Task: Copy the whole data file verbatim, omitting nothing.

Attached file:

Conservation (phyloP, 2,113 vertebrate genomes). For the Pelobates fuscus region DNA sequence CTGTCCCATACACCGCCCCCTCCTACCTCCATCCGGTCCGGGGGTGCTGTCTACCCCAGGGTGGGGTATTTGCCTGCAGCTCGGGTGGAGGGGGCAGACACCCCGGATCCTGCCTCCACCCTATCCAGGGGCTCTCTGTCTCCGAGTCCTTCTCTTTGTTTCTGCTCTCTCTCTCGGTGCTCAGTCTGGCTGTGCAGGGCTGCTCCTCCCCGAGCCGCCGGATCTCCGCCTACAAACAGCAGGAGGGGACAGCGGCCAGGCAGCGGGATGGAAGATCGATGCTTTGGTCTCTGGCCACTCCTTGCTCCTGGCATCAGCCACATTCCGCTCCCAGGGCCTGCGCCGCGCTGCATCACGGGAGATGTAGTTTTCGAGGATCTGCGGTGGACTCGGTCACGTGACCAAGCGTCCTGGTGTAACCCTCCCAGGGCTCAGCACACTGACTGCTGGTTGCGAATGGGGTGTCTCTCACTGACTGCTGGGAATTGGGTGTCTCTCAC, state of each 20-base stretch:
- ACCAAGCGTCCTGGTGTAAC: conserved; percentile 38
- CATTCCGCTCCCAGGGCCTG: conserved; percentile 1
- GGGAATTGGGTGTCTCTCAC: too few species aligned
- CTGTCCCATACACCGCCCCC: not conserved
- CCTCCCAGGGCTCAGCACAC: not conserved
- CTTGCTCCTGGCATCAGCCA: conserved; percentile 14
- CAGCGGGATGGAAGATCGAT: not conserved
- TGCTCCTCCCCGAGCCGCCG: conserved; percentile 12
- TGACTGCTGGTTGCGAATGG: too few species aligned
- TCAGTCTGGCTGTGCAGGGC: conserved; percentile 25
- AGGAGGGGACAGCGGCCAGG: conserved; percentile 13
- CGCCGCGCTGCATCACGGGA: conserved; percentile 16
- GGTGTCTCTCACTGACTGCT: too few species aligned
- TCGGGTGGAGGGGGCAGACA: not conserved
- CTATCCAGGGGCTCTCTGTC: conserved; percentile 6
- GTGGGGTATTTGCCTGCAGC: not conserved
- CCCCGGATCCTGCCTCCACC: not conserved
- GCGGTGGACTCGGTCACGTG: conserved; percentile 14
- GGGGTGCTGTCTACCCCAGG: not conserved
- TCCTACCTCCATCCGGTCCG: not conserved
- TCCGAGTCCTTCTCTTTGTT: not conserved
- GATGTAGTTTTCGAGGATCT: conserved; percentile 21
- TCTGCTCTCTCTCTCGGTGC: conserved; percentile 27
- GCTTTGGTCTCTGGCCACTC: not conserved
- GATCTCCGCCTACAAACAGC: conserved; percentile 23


Conservation (phyloP, 2,113 vertebrate genomes). For the Pelobates fuscus region DNA sequence CTGTCCCATACACCGCCCCCTCCTACCTCCATCCGGTCCGGGGGTGCTGTCTACCCCAGGGTGGGGTATTTGCCTGCAGCTCGGGTGGAGGGGGCAGACACCCCGGATCCTGCCTCCACCCTATCCAGGGGCTCTCTGTCTCCGAGTCCTTCTCTTTGTTTCTGCTCTCTCTCTCGGTGCTCAGTCTGGCTGTGCAGGGCTGCTCCTCCCCGAGCCGCCGGATCTCCGCCTACAAACAGCAGGAGGGGACAGCGGCCAGGCAGCGGGATGGAAGATCGATGCTTTGGTCTCTGGCCACTCCTTGCTCCTGGCATCAGCCACATTCCGCTCCCAGGGCCTGCGCCGCGCTGCATCACGGGAGATGTAGTTTTCGAGGATCTGCGGTGGACTCGGTCACGTGACCAAGCGTCCTGGTGTAACCCTCCCAGGGCTCAGCACACTGACTGCTGGTTGCGAATGGGGTGTCTCTCACTGACTGCTGGGAATTGGGTGTCTCTCAC, state of each 20-base stretch:
- ACCAAGCGTCCTGGTGTAAC: conserved; percentile 38
- CATTCCGCTCCCAGGGCCTG: conserved; percentile 1
- GGGAATTGGGTGTCTCTCAC: too few species aligned
- CTGTCCCATACACCGCCCCC: not conserved
- CCTCCCAGGGCTCAGCACAC: not conserved
- CTTGCTCCTGGCATCAGCCA: conserved; percentile 14
- CAGCGGGATGGAAGATCGAT: not conserved
- TGCTCCTCCCCGAGCCGCCG: conserved; percentile 12
- TGACTGCTGGTTGCGAATGG: too few species aligned
- TCAGTCTGGCTGTGCAGGGC: conserved; percentile 25
- AGGAGGGGACAGCGGCCAGG: conserved; percentile 13
- CGCCGCGCTGCATCACGGGA: conserved; percentile 16
- GGTGTCTCTCACTGACTGCT: too few species aligned
- TCGGGTGGAGGGGGCAGACA: not conserved
- CTATCCAGGGGCTCTCTGTC: conserved; percentile 6
- GTGGGGTATTTGCCTGCAGC: not conserved
- CCCCGGATCCTGCCTCCACC: not conserved
- GCGGTGGACTCGGTCACGTG: conserved; percentile 14
- GGGGTGCTGTCTACCCCAGG: not conserved
- TCCTACCTCCATCCGGTCCG: not conserved
- TCCGAGTCCTTCTCTTTGTT: not conserved
- GATGTAGTTTTCGAGGATCT: conserved; percentile 21
- TCTGCTCTCTCTCTCGGTGC: conserved; percentile 27
- GCTTTGGTCTCTGGCCACTC: not conserved
- GATCTCCGCCTACAAACAGC: conserved; percentile 23